The 17-Year Cicada

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Every 17 years one of the grandest spectacles in nature takes place. Billions of insects in a seemingly coordinated fashion will emerge from the ground and cover the skies and the trees. 

This is all part of their extremely unusual life cycle which consists of an extremely long juvenile period and very short adulthood.

Learn more about periodic cicadas and their unusual behavior and life cycle on this episode of Everything Everywhere Daily.

Cicadas are a very common species of insect. There are over 3,000 species of cicadas all around the world and they can be found on every continent except for Antarctica. 

Most of the species are annual species with a regular life cycle that occurs every year, with some species going dormant for a few years. 

However, there is a particular genius of the cicada family called the Magicicada or periodic cicadas. They are found exclusively in the eastern part of the United States and they have a very unusual development cycle. 

They will only appear once every 13 or 17 years. When they do, if you happen to be in the area, it can be an incredible experience. Billions of insects will rise up almost simultaneously and create an incredible cacophony 

So what is happening exactly? Why do they do this? 

Periodic cicadas engage in a reproductive strategy known as predator satiation. The idea behind it is pretty simple. It is basically taking a shotgun approach to reproduction. When the cicadas emerge, a whole lot of them are going to get eaten by predators like birds. 

However, if you multiple billions of cicadas, they can’t eat all of them. 

It was sort of like the online campaign a few years ago to get a million people to rush into Area 51. If you get enough people, it would be impossible to stop all of them. 

A one-acre plot of land with periodic cicadas can have as many as 1.5 million of them emerge at the same time. 

Sometime in the spring of the year they are going to be released, they begin digging tunnels to the surface. Some might actually build small mounds which extend above the surface.

They are all waiting for the ground temperature to reach a certain level, which is about 64 degrees Fahrenheit or 18 degrees Celsius. 

When the temperature reaches that point, which is usually in late April or early May depending on the area, they all come out at the same time. 

All of the cicadas which emerge at the same time on the same schedule are considered to be part of a brood. There are 23 broods in the United States which are on separate 13 or 17-year timers. 

In 2021, the largest brood, brood X, is coming out which is why people are making such a big deal out of it. Brood X is actually scattered over multiple states from Tennessee, Ohio, Indiana, Pennsylvania, and some other states.

So what do the cicadas do once they leave the ground?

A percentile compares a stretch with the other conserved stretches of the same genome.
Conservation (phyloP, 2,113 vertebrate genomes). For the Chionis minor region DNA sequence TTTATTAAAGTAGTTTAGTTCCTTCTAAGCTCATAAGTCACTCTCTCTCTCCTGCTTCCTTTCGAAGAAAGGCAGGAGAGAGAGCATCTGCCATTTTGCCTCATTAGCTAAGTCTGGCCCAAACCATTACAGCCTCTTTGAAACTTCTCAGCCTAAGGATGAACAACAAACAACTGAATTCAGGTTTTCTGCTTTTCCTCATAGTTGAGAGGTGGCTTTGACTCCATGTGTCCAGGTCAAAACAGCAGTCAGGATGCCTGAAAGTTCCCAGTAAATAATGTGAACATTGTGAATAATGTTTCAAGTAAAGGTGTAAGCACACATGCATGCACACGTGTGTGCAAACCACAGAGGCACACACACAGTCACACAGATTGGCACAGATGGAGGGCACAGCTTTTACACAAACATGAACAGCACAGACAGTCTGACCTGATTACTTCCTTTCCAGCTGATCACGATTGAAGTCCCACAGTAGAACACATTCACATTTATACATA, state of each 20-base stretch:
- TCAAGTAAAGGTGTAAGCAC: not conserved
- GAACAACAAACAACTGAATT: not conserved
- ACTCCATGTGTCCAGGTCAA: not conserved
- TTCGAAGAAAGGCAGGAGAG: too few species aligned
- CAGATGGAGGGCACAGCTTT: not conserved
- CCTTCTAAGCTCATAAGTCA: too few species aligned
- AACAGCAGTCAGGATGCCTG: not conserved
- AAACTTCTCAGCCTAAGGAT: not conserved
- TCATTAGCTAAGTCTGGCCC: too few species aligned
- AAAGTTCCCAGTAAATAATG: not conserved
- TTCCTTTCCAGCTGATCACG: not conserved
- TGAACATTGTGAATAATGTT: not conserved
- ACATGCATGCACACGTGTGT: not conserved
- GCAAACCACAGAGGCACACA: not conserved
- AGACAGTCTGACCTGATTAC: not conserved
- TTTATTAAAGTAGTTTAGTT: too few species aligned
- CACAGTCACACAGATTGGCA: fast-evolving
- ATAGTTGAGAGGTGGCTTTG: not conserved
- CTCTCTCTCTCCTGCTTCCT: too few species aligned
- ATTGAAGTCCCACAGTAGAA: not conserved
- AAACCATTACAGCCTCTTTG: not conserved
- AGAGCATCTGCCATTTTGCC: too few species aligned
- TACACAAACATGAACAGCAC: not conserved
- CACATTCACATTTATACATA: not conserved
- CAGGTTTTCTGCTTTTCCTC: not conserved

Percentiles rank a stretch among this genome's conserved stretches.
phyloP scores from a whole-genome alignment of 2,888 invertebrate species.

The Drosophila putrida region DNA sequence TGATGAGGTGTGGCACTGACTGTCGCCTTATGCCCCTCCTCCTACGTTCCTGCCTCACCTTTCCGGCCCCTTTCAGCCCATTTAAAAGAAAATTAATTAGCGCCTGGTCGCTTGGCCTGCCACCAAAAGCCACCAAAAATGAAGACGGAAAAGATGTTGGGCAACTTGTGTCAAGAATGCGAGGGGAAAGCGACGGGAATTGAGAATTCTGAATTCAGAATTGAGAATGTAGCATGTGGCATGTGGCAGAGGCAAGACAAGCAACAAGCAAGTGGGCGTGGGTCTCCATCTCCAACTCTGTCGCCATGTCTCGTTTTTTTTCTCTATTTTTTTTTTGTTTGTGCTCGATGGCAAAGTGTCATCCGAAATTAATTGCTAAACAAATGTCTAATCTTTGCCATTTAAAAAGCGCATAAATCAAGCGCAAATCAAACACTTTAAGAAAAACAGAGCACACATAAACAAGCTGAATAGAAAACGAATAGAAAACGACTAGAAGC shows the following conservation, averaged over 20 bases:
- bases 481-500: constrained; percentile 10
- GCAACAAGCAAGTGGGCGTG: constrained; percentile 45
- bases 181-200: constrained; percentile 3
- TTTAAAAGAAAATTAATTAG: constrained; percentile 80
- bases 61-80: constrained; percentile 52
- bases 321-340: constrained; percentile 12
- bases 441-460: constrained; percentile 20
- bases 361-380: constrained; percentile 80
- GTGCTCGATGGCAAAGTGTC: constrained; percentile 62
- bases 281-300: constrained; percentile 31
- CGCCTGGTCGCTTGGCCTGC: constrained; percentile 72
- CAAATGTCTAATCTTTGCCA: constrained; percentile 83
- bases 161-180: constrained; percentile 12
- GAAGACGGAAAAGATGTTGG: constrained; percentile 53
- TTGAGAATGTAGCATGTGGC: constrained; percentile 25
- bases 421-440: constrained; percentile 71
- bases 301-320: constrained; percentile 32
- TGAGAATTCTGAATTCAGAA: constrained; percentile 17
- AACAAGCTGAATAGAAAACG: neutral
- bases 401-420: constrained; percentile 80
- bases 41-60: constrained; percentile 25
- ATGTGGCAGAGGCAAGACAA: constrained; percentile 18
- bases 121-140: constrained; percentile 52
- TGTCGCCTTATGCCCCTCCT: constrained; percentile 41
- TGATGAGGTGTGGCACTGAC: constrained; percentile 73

Once they are out, they are nymphs. They are still in the casing which they’ve been growing in, in the ground. The first order of business is to molt. They will do that either on the ground or on some vertical surface. 

They will then do nothing for a few days as they wait for their exoskeleton to harden and finalize their transition to the adult stage. 

I should note that cicadas are not locusts. Locusts are more like grasshoppers. They have a mouth and they eat things. Cicadas don’t have a mouth. They have more of a sucker like a mosquito. They feed by making slits in plants and consuming the fluid. They might damage plants, but they don’t consume them per se. They won’t wipe an entire field of crops.

As an adult, a cicada has one real purpose in life: to reproduce. At this point, once it becomes an adult it has only a few weeks to live. During this time it has to not be eaten and try to find a mate.

The males will make an incredibly loud sound that can reach up to 100 decibels, which can be as loud as a motorcycle or a jackhammer. 

The females will then be drawn to one of the males and then make a v-shaped cut in a twig where they will lay their eggs. They might leave about 20 to 30 of these cuts in trees and lay a total of about 600 eggs. 

In 6-10 weeks, the eggs will hatch, and the nymphs will fall to the ground where they will burrow into the soil and wait 13 or 17 years before they come out again. 

By the time the nymphs fall to the ground, all of the adults who laid the legs will be dead and they will be fertilizer for all the plants they’ve been feeding off of. 

How do they live when they are underground? They feed off of liquids in the roots of plans. They cut slits just as they do in their adult stage. 

One question many people have is why they do they come out on a 13 or 17-year cycle? It’s a really long time and the vast majority of other cicada species have a cycle anywhere near this long. 

Well, the best guess most researchers have is that 13 and 17 are prime numbers. That means other species which might feed on the cicadas can’t develop a reproduction cycle of their own that could feed on them unless they too followed the same 13 or 17-year cycle. Because it’s such a long cycle, it’s very hard to do.

One of the surprising animals which eat cicadas are humans.  

Cicadas have a very similar nutritional profile to shrimp. Some people call them land shrimp. People with shellfish allergies often have allergies to cicadas. 

The key is to get them right after they come out of the ground before they develop their hard exoskeleton. You only have a short window of about a week to harvest them. 

Most people put them in a freezer to kill them, and then boil them to clean off anything which might be on them. 

From there, you can fry them, bake them, or whatever. Cicadas tacos have become very popular. 

So, if you happen to be in an area where the periodic cicadas are hatching, put in some earplugs to drown out the sound and enjoy some cicada tacos because you aren’t going to get another chase until the year 2038.